I did that for a few years and then I joined a folk band (the Royal Streets) with my friends from high school in Kitchener. I spent my early 20s touring Canada. I’m so glad I had those years. The band never went anywhere but it taught me so much about touring. We were always unsigned, completely independent so we did everything ourselves. It was literally a bunch of friends jumping in a van; we’d go from Ontario out west – and back. And we did the same thing out east and back, stopping anywhere we could, playing music in these tiny little bars. We must have played over three hundred shows. That ended and I started doing solo stuff again, bar gigs until I found my manager.

That’s when things changed quite suddenly for you in your late 20s: ten years of slog and then you were almost an overnight sensation. Connecting with your manager Jason Murray was absolutely key.

I was working with the Glorious Sons – old buddies of mine – he had signed to his label. He saw a video of us doing a practice of one of their songs. He thought OK, there’s something here. But it wasn’t actually for another couple of years that we ended up working together. We set up the meeting and I put all my eggs in this basket and then I didn’t hear from him for like a year. At the time I’d only sent him five of my songs. I was a little naïve: ‘Oh, these are my five best songs and they’re great.’ They were probably shit and I didn’t hear from him for a long time, so I thought I’d completely messed up this opportunity. 

Then later when I heard from him again, he asked if I had any new music. I thought I’m not making that mistake again and I sent him over 500 songs I had been working on – they weren’t all complete; some were just melodies, some of them we the first verse or the chorus. ‘You want to know what I’ve been working on, well here it is!”

He founded and heads Black Box Music. So there’s some industry power behind you. How does that function?

It is an independent label but when I was doing my first EP (Wilde Eyes, Steady Hands), we partnered with BMG, but that was just a partnership for a certain amount of stuff: one release. I’m not with them any more. For the next album we’re most likely to be partnering with another major label, but that hasn’t been sorted out yet. I’m still writing the album. I’m excited about it but it’s still in the works.

Will it be like Ruthless and the 2021 Wilde EP?

It will be a bit but I’ve really taken my time in trying to evolve the music. It’s been a crazy couple of years and there’s so much inner discovery that’s happened by being forced to be shut in your house and having part of my identity taken away when I couldn’t play shows. There was a lot of confusion: what do you do with yourself when the thing that you’ve dedicated time to isn’t happening?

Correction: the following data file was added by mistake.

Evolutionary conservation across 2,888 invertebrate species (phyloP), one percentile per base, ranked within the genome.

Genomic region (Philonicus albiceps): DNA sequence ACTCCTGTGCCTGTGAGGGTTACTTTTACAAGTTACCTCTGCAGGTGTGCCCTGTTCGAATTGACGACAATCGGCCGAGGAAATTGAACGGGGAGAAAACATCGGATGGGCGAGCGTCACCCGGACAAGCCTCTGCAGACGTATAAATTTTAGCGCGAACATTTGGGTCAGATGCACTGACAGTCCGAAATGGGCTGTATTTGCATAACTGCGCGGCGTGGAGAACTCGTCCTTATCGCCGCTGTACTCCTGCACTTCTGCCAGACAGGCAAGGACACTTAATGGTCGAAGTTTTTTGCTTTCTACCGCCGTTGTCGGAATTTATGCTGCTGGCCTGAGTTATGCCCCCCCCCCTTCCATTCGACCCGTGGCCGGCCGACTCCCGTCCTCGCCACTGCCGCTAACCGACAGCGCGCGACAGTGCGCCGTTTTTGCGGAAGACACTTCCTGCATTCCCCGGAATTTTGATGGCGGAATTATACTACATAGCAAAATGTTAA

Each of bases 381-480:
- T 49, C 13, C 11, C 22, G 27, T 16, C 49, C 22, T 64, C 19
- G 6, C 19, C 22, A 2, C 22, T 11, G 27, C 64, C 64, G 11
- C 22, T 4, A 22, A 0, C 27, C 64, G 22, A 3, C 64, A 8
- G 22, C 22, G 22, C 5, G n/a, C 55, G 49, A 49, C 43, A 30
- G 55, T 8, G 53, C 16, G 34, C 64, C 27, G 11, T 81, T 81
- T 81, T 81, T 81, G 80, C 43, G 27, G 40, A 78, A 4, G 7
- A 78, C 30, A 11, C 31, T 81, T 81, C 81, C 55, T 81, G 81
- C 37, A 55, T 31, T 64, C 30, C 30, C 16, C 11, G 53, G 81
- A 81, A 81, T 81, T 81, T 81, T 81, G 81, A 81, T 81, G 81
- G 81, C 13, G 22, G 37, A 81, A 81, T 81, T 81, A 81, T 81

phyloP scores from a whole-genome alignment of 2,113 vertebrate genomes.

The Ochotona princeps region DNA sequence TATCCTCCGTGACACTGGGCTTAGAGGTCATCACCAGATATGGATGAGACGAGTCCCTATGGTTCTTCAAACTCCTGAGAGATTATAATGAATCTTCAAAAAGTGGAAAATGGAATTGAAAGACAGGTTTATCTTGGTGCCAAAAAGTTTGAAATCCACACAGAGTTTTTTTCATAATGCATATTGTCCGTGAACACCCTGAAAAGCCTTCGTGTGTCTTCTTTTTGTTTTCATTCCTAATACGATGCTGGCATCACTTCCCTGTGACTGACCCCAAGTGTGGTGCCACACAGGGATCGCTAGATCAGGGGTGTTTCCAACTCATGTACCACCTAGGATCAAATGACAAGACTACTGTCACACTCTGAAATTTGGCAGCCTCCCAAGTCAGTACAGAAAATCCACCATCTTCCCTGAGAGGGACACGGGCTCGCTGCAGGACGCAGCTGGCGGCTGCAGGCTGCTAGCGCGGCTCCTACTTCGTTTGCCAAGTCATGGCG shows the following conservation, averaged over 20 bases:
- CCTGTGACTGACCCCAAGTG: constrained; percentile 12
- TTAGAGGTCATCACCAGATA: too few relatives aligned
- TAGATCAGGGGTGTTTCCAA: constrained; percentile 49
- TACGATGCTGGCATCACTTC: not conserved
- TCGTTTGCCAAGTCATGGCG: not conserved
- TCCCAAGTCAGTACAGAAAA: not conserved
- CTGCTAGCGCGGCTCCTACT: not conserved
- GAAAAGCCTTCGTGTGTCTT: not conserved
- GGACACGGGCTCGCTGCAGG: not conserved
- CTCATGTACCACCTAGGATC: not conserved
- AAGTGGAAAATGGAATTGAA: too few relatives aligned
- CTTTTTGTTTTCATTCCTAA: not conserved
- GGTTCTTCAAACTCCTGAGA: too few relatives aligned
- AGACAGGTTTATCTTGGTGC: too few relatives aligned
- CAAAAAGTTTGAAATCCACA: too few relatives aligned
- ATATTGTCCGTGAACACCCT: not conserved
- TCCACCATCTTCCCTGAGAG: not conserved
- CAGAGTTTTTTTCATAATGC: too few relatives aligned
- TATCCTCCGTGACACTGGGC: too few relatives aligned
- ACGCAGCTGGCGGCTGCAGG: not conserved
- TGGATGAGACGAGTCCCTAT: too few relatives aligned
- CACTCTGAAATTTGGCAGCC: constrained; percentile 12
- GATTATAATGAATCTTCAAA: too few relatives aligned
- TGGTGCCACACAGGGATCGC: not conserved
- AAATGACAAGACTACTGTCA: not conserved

So there was a lot of inner work and discovery and I want that to translate to the music, evolving the sound and exploring, you know, different things. But it’s still me singing the songs. It’s still me writing the songs. It will still be me and sound like me but I’m hoping in an elevated and different way.

Will you be working with Frederik Thaae again? He did fantastic work on Ruthless and Wilde.

No. This time I’m working with a different producer. I love Fred, he’s amazing, an absolute genius when it comes to music. I’ve released everything I’ve done so far with him and kind of wanted to explore different avenues. I have nothing but good things to say about Fred.

He’s in the BBC documentary Underestimate The Girl about Kate Nash.

Awesome, I have to watch it

He’s one of the good guys in it but most of the documentary is a cautionary tale about how the music business can chew you up and ruin your life, especially if you have success when you are young and a woman. The worst-case scenario for that is Amy Winehouse, who you’re a big fan of. Are you glad you didn’t have the success you have now when you were 19?

I think about that all the time. I’m very happy that the path has been laid out for me the way it has. I was a very, very different person when I was 19 than when I’m 29. I didn’t know who I was yet. For a lot of people that knowing yourself and confidence just comes with time and age and different experiences teaching you things. 

I’ve been very lucky with my label. They don’t pressure me to be in one lane or the other; they’re very supportive. When you’re 19, somebody without as much life experience… I can definitely see how you would get lost in that sea of people trying to push you in directions. At this stage in my life, I know who I am and good luck to anybody who tries to do that to me!

After all those folk years when did you realise: “Hey, you know what, I’m a Rock Singer”?

When I was in a folk band I absolutely loved it. When I write my songs still, they’re still pretty much folk songs. The rock aspect comes later when we’re pulling them apart: ‘Oh maybe the drums can do this’ and working with the producer. I love that aspect but I never really sat down and was like: “Now I’m going to do rock.” It just kinda came out. It was just the way it worked. And it’s a lot of fun on stage.

Also, your voice changed. You had vocal nodes and had to sing stronger and lower because of that.